By Eric Pfeiffer – Jun 11, 2020 Previous article19 Compete for Indiana State FFA OfficeNext articleHow Indiana Worked its Way Through Recent Meat Supply Chain Challenge Eric Pfeiffer Audio Playerhttps://www.hoosieragtoday.com/wp-content/uploads/2020/06/HAT-Soil-Health-Pod-061120.mp300:0000:0000:00Use Up/Down Arrow keys to increase or decrease volume.On this specialty crops edition of the HAT Soil Health Podcast presented by the Conservation Cropping Systems Initiative, we discuss how watermelons, pumpkins and many other cucurbit crops rely on pollinators to move pollen from male to female flowers in order to get fruit set and ultimately yield of watermelon, pumpkins or whatever the crop.Pollinators are often honeybees or bumblebees brought in to the field for that purpose, but pollination is also done by some of the native bees that live in our fields. The insecticides and fungicides that are used to manage pest insects and diseases in the and other crops can be harmful to pollinators and other beneficial insects.Neonicotinoid insecticides in particular have received a lot of attention recently because of their widespread use. A multi-state research project on the effects of neonics in cucurbits is nearing its end and researchers from Purdue, Ohio and Michigan State have learned a lot about pollinators in cucurbit fields, how they are affected by neonics, and how growers can manage important pests like the striped cucumber beetle while minimizing harm to the pollinators and other beneficials.Other work at Purdue has identified how drift from field applications can affect pollinators that feed or live around the edges of fields. Entomologists involved with the research, Professors Elizabeth Long and Laura Ingwell, and the farm manager at the Southwest Purdue Ag Center Dennis Nowaskie will share what they have learned about protecting pollinators and other beneficials in cucurbits while keeping the crop healthy and preventing yield loss from insect pests.Audio Playerhttps://dts.podtrac.com/redirect.mp3/www.hoosieragtoday.com/wp-content/uploads/2020/06/HAT-Soil-Health-Pod-061120.mp300:0000:0000:00Use Up/Down Arrow keys to increase or decrease volume.Podcast (wirepodcastshat-rss): Play in new window | Download | EmbedSubscribe: RSS Home HAT Soil Health Podcast The HAT Soil Health Podcast- Pollinators and Other Beneficial Insects for Specialty… Facebook Twitter SHARE SHARE Facebook Twitter The HAT Soil Health Podcast- Pollinators and Other Beneficial Insects for Specialty Crops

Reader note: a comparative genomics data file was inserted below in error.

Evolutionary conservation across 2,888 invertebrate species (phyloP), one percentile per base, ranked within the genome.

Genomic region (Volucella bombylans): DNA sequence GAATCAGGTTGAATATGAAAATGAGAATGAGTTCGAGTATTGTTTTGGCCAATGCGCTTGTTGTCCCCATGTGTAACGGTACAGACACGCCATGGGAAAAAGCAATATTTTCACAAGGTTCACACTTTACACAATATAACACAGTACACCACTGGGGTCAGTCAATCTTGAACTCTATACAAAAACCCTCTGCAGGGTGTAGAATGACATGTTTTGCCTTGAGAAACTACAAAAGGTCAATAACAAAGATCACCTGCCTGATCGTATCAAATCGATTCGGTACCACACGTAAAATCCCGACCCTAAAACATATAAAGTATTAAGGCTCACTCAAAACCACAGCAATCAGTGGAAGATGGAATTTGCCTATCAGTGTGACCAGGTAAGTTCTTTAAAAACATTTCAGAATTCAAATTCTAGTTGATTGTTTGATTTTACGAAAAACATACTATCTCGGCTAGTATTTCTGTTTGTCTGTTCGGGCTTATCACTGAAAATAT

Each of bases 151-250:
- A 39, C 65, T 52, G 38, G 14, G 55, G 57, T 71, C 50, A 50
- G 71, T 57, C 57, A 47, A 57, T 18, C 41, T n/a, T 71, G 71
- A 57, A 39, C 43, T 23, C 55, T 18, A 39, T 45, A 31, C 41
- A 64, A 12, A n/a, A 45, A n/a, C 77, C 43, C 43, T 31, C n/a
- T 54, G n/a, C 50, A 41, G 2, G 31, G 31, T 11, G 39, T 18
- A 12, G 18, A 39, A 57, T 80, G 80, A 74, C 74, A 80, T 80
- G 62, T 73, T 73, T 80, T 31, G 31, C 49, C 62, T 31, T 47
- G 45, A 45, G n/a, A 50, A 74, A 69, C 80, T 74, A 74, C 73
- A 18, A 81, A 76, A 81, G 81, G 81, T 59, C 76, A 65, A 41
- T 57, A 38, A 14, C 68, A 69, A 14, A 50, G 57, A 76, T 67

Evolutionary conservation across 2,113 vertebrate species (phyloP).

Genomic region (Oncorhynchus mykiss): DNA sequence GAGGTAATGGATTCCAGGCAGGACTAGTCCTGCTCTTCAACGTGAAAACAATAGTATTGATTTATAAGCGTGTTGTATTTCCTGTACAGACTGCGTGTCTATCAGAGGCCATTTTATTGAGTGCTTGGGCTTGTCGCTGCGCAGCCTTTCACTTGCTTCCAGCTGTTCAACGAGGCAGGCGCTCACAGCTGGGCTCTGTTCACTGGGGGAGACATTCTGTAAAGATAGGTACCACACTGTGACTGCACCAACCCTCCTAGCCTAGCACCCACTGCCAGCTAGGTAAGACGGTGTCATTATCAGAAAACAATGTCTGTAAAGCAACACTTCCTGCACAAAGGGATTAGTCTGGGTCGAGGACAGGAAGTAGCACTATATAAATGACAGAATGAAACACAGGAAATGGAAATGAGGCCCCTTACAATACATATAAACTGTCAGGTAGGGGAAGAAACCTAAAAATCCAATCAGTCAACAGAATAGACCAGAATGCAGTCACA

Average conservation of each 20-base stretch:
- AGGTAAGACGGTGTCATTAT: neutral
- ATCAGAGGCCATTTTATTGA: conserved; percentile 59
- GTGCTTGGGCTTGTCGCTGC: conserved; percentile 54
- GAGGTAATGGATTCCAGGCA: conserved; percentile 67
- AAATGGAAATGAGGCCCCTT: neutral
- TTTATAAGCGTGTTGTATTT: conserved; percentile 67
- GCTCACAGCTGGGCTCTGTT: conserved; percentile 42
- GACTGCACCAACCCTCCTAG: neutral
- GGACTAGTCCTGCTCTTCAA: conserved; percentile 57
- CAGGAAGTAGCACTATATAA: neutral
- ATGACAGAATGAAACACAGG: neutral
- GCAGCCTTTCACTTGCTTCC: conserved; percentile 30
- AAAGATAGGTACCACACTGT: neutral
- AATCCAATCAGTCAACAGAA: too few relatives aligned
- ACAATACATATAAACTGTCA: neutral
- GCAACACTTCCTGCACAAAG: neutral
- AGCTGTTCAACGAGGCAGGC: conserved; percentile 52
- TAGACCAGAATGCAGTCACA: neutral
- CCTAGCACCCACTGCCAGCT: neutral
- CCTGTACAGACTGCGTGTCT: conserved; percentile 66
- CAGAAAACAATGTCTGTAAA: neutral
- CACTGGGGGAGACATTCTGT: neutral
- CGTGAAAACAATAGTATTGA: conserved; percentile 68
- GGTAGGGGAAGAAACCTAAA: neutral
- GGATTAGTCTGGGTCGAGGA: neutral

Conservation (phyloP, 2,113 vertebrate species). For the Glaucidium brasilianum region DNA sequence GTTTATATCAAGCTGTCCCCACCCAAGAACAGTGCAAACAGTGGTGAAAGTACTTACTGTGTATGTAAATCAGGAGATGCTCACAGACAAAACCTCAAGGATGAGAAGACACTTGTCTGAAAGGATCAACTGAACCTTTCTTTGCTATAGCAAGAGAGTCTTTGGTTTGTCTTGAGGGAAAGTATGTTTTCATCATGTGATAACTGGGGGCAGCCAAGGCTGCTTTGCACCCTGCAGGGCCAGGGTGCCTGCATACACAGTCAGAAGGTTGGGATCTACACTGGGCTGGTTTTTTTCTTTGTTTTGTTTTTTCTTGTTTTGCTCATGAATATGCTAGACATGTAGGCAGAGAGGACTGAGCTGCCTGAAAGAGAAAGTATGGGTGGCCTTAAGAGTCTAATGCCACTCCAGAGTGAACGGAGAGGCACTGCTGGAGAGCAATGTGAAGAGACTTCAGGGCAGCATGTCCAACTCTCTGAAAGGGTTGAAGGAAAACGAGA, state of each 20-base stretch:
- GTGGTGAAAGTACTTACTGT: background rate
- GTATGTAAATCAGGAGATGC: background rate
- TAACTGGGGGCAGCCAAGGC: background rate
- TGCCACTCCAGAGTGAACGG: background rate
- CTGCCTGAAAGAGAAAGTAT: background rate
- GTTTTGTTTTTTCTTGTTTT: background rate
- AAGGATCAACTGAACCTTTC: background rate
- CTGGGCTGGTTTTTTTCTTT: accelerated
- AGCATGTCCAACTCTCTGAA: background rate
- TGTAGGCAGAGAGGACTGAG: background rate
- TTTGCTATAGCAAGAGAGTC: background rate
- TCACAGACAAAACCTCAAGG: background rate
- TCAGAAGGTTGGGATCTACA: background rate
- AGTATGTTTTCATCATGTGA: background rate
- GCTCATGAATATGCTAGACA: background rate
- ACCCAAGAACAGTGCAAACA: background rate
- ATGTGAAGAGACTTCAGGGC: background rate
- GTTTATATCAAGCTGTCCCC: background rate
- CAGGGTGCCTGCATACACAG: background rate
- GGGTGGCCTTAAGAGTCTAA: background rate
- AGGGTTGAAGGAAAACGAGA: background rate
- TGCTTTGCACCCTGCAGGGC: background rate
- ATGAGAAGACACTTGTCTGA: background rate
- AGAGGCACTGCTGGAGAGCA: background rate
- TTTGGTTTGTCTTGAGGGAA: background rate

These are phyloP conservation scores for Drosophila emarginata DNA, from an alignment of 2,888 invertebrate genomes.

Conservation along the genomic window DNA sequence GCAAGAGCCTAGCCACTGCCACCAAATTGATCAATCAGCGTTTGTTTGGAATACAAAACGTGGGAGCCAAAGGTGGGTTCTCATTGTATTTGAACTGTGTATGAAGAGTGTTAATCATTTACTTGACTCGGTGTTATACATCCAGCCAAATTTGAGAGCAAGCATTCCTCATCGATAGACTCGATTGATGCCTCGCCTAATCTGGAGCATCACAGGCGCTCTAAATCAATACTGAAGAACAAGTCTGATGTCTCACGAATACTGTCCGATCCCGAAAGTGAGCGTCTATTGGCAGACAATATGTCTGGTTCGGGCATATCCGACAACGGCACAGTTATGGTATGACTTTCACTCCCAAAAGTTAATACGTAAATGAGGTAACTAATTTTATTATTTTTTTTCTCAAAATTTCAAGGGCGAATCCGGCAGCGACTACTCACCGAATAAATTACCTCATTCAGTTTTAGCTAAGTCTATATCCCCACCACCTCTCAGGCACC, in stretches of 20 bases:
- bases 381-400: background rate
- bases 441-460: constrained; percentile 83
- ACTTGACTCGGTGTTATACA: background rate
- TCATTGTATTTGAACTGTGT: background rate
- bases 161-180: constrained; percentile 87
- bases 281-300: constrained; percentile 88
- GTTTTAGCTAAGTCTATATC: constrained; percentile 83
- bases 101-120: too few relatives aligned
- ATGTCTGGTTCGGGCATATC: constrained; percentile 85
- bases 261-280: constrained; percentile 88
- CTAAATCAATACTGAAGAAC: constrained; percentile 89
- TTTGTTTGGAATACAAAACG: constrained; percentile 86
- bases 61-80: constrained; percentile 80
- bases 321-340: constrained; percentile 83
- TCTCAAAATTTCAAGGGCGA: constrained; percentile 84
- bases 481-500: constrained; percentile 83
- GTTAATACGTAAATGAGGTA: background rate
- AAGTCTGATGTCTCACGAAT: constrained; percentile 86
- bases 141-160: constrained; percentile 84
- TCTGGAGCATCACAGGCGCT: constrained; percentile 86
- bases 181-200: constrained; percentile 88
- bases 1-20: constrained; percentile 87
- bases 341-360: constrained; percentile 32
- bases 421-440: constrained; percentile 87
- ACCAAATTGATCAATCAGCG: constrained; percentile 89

Previous Article Next Article Related posts:No related photos. This award is aimed at HR teams which can demonstrate they have achievedgenuine business partner status within their organisations. Entries should explainthe business strategy and the contribution of HR to meeting objectives. Thejudge will look at the HR team’s own strategy, how this was devised andimplemented, the involvement of senior staff and what results have so far beenachieved. Entries should explain how HR has measured the benefits and how theteam identified priorities.Category JudgeProfessor Roger Gill is a visiting professor at the University ofStrathclyde’s Graduate School of Business. He is an expert in HR management andorganisational behaviour, having researched and taught these subjects atuniversities for many years. Gill has provided management consultancy to morethan 300 organisations worldwide, and cites being a fellow of the CIPD amonghis list of achievements. [email protected] the company Nestlé UK, part of food manufacturer Nestlé SA, employs around 8,000 staffin 13 locations, and produces 230 brands, including Nescafe and KitKat The challenge To provide an employee-centred, cost efficient HR service to make the companymore competitive in recruiting, retaining and developing staff What the company did – Overall review of HR structure – Internal investigation into HR function – Restructured the HR function to align with the company’s strategy – Split HR into six specialised areas from the individual service units Benefits and achievements – Nine out of 10 recruitment offer-to-hire rate – High employee satisfaction rate – Union partnership agreed – Flexible working introduced in factories – Reduced HR costs by £1m a year – HR intranet now single source of staff information Professor Roger Gill says: “Outstanding in innovation,achievement and teamwork in its development and contribution to the business.The HR strategy of Nestlé’s new @HR function is impressively aligned with thecompany’s business strategies. It has a clear vision and mission deliveredthrough key functions with agreed service levels and performance measures, andit has the unqualified endorsement of the chairman of the company.” The teamNo. in HR team 5 in steering group; 165 in HR team, including OHStaff responsible for 8,000Roger Cordier HR director of Nestle UKDennise Corfield Head of HR servicesDavid Harvey HR director of Nestle UK’s food and beverage unit Jean Gentry HR director of confessionary businessNigel Holt HR rewards and policy managerAdrian Hillier HR process development project managerFionna Alcorn Head of recruitmentTelford & Wrekin CouncilFlexible managementAbout the company The authority was formed in 1998 from Shropshire and Wrekin Council. Itemploys around 5,000 staff (including a teaching workforce) serving 154,000residents The challenge To introduce flexible management into the council What the company did – New employment conditions to support extended opening hours – Introduced flexible working including home and term-time working andflexi-time system – Outsourcing environmental maintenance while protecting conditions – HR restructure to have a representative working in each department – Updated HR information on intranet – Set up supply teachers agency for primary schools Benefits and achievements – Managerial survey shows high level of satisfaction and strategicinvolvement – Average sickness absence reduced by four days – A 50 per cent reduction in workplace accidents – Increased diversity with 40 per cent of top three management tiers nowwomen and 80 per cent female staff Professor Roger Gill says: “Telford & Wrekin Council setsthe standard in its HR strategy that most other councils probably only aspireto. Demonstrating outstanding innovation and achievement, HR strategy isclosely aligned with council priorities. It is also based on an excellentenvironmental analysis, shaped in collaboration with top management andconsultation with staff, and supported by a clear business plan.” The teamNo. in team 5 in project; 60 in HR, including training Staff responsible for 5,000Robert Cragg Head of personnel anddevelopmentJohn Harris Personnel managerMarie Whitefoot Learning and development managerJo Revell Health and safety managerMark Freathy Personnel manager for education and cultureSteve Newell Principle personnel officerSue Croughan Personnel officerClaire Hyde Senior personnel assistantBritish WaterwaysPeople Strategy teamAbout the company British Waterways is a public corporation that manages more than 2,000 milesof canals and navigable rivers. It employs more than 2,200 staff, includingarchitects, environmentalists and civil engineers, based at more than 50locations along the 200 year-old network. The challenge To improve the productivity and revenue of a company that evolved fromproviding maintenance to driving urban regeneration What the company did – Introduced performance management process – Performance appraisals and training and development initiatives – Management development programme – Harmonised employees terms and conditions Benefits and achievements – Doubled turnover of the business to more than £200m a year in five years – Productivity per employee increased by 178 per cent in five years – Staff turnover reduced to 8 per cent – Improvements in job satisfaction, loyalty and motivation – Reduction in absenteeism Professor Roger Gill says: “British Waterways’ HR strategy (knownas its ‘People Strategy’) shows outstanding innovation, achievement andcontribution to the business as a corporate champion in these areas. PeopleStrategy clearly supports the pursuit of the vision for its culture, and it hasreceived strong endorsements from senior executives in the company as well asstaff.” The teamNo. in team 4; 20 in HR, including pensions and payrollStaff responsible for 2,200Vince Morgan Personnel directorSally Charman Personnel manager (south)Andrew Johnson Personnel manager (north)Ken Adams Training and development managerThe sponsorRebusHR is one of the UK’s leading HR outsourcing firms providing strategicHR, payroll and employee information systems. It has been dedicated to helpingHR professionals manage their functionto deliver bottom line business benefits for more than 30 years. RebusHR canoffer in-house systems, managed services, application hosting, personnelservices, ASP and outsourcing solutions for firms of all sizes. Comments are closed. RebusHR Award for Best HR Strategy in Line with BusinessOn 8 Oct 2002 in Personnel Today